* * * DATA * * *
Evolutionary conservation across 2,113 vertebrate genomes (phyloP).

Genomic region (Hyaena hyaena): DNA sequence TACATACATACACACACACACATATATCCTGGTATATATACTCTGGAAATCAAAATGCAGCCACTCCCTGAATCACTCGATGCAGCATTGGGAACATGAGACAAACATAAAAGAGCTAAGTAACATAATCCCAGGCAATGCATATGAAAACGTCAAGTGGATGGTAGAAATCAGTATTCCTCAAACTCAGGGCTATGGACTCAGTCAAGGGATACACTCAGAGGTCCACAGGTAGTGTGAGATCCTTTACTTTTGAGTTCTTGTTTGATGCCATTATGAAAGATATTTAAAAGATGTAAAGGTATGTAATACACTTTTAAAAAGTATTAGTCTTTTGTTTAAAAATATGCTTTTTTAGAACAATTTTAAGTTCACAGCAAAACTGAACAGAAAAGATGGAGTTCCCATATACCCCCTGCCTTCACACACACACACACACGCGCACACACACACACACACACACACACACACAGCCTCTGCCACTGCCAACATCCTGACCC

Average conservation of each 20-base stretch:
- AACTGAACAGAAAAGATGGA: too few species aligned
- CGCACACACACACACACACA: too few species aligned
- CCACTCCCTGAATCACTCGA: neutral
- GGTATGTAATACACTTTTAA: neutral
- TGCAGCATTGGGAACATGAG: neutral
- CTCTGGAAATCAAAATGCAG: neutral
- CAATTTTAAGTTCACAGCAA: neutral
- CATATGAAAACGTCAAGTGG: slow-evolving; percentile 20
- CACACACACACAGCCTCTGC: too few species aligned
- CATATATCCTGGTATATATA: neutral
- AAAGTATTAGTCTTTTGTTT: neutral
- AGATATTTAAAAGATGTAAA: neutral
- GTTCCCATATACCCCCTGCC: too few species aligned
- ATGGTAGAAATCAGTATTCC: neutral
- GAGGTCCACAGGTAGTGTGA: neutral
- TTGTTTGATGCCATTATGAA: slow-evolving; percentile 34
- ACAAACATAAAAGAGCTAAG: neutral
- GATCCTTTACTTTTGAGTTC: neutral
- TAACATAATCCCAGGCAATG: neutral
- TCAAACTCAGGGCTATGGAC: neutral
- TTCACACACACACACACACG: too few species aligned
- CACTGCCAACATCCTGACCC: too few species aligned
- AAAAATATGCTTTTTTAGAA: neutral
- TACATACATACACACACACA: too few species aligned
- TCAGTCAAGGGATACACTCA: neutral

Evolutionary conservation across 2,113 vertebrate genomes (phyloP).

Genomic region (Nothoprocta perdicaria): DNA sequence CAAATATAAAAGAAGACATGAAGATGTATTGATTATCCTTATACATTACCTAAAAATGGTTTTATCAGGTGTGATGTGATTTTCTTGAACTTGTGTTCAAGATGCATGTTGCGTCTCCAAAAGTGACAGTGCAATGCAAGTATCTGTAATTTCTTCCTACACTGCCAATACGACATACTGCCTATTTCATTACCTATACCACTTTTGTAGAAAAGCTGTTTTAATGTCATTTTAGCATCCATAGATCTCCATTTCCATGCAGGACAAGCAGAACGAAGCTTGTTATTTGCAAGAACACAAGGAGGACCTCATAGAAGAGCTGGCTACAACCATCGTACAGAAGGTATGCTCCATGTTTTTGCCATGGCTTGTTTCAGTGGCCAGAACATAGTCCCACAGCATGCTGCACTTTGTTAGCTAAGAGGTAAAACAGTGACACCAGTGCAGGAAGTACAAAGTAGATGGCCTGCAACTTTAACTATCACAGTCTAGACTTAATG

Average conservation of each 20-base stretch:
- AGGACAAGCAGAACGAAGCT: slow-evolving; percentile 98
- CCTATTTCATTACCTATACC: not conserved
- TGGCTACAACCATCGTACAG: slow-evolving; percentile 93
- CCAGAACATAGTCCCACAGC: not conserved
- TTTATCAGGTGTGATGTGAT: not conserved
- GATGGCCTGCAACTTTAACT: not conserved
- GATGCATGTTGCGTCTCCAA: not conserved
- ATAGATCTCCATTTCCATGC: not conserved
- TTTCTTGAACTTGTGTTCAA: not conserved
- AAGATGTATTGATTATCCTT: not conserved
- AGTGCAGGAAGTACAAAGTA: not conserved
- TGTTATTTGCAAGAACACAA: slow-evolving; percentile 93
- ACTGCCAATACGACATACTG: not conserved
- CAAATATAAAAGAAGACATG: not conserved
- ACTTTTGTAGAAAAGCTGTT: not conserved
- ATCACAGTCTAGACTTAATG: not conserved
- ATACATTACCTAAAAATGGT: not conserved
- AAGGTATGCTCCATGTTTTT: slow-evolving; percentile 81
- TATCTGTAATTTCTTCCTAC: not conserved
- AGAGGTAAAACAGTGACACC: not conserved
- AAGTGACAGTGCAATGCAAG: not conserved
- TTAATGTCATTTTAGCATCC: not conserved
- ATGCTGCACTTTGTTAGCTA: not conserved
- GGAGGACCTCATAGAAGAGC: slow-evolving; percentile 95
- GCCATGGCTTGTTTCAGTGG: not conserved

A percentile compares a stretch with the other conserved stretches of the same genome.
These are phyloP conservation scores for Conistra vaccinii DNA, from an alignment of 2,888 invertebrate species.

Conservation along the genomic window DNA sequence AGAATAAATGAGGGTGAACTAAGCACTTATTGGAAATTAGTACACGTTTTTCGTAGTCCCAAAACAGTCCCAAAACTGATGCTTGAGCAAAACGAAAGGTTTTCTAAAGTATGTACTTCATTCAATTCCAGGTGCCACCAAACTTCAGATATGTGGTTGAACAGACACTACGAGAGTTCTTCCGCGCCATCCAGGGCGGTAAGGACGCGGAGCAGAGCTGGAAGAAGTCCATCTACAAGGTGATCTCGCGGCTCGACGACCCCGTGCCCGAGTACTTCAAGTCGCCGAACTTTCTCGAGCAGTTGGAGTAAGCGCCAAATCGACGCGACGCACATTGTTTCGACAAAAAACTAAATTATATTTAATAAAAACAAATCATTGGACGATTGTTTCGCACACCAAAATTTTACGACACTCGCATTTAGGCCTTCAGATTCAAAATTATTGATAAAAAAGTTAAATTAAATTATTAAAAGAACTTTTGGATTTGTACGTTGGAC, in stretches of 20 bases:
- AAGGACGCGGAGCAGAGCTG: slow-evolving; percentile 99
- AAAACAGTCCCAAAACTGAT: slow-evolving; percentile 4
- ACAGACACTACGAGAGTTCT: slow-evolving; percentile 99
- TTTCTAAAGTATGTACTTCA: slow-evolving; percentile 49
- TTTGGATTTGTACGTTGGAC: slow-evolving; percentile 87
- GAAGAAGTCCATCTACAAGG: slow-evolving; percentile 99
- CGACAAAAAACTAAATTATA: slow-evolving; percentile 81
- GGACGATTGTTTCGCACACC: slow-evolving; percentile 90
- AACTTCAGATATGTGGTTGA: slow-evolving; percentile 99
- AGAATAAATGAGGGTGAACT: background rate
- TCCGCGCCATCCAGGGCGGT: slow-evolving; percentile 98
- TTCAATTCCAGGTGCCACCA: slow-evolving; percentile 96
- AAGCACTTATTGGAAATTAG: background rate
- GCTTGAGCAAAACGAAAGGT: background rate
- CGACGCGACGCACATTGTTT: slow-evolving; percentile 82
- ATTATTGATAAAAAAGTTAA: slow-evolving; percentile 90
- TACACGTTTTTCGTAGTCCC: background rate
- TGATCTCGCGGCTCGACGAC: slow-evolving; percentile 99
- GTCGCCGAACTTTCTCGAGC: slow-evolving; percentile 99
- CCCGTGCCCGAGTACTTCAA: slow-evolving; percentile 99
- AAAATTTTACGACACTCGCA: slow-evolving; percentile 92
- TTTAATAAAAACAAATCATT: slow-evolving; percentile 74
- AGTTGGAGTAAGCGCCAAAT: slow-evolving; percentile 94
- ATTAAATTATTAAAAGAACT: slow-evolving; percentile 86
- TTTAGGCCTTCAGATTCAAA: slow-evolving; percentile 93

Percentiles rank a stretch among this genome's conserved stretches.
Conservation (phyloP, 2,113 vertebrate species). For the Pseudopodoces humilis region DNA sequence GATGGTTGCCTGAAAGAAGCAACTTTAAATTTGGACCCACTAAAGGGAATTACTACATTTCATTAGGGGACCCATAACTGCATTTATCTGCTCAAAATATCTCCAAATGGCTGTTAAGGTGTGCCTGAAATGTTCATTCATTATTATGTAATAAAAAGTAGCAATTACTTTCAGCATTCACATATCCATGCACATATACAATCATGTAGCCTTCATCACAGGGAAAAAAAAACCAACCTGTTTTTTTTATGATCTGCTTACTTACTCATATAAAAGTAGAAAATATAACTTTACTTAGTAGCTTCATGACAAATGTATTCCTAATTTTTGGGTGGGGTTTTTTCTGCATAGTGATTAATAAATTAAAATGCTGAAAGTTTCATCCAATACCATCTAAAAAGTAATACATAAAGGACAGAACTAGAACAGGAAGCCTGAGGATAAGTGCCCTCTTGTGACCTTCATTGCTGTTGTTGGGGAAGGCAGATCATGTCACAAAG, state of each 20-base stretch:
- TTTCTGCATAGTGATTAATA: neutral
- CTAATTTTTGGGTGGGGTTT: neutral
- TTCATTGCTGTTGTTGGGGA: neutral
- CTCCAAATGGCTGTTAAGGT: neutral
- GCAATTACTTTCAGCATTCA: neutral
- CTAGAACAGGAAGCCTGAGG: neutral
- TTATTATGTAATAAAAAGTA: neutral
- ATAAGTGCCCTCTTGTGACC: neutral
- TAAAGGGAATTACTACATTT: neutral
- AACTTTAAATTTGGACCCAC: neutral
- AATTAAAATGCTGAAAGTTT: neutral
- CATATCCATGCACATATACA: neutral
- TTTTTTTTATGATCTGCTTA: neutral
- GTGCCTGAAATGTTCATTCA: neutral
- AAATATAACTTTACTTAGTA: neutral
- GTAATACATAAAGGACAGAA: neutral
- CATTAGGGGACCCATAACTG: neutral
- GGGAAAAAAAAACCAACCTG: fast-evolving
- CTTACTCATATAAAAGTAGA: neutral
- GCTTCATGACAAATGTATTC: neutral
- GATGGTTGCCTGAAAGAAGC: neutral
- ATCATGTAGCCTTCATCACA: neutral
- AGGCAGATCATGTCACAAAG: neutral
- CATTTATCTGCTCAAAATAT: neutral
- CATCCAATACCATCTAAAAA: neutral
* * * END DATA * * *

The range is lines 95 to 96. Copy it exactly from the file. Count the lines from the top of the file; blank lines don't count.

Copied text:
- TAAAGGGAATTACTACATTT: neutral
- AACTTTAAATTTGGACCCAC: neutral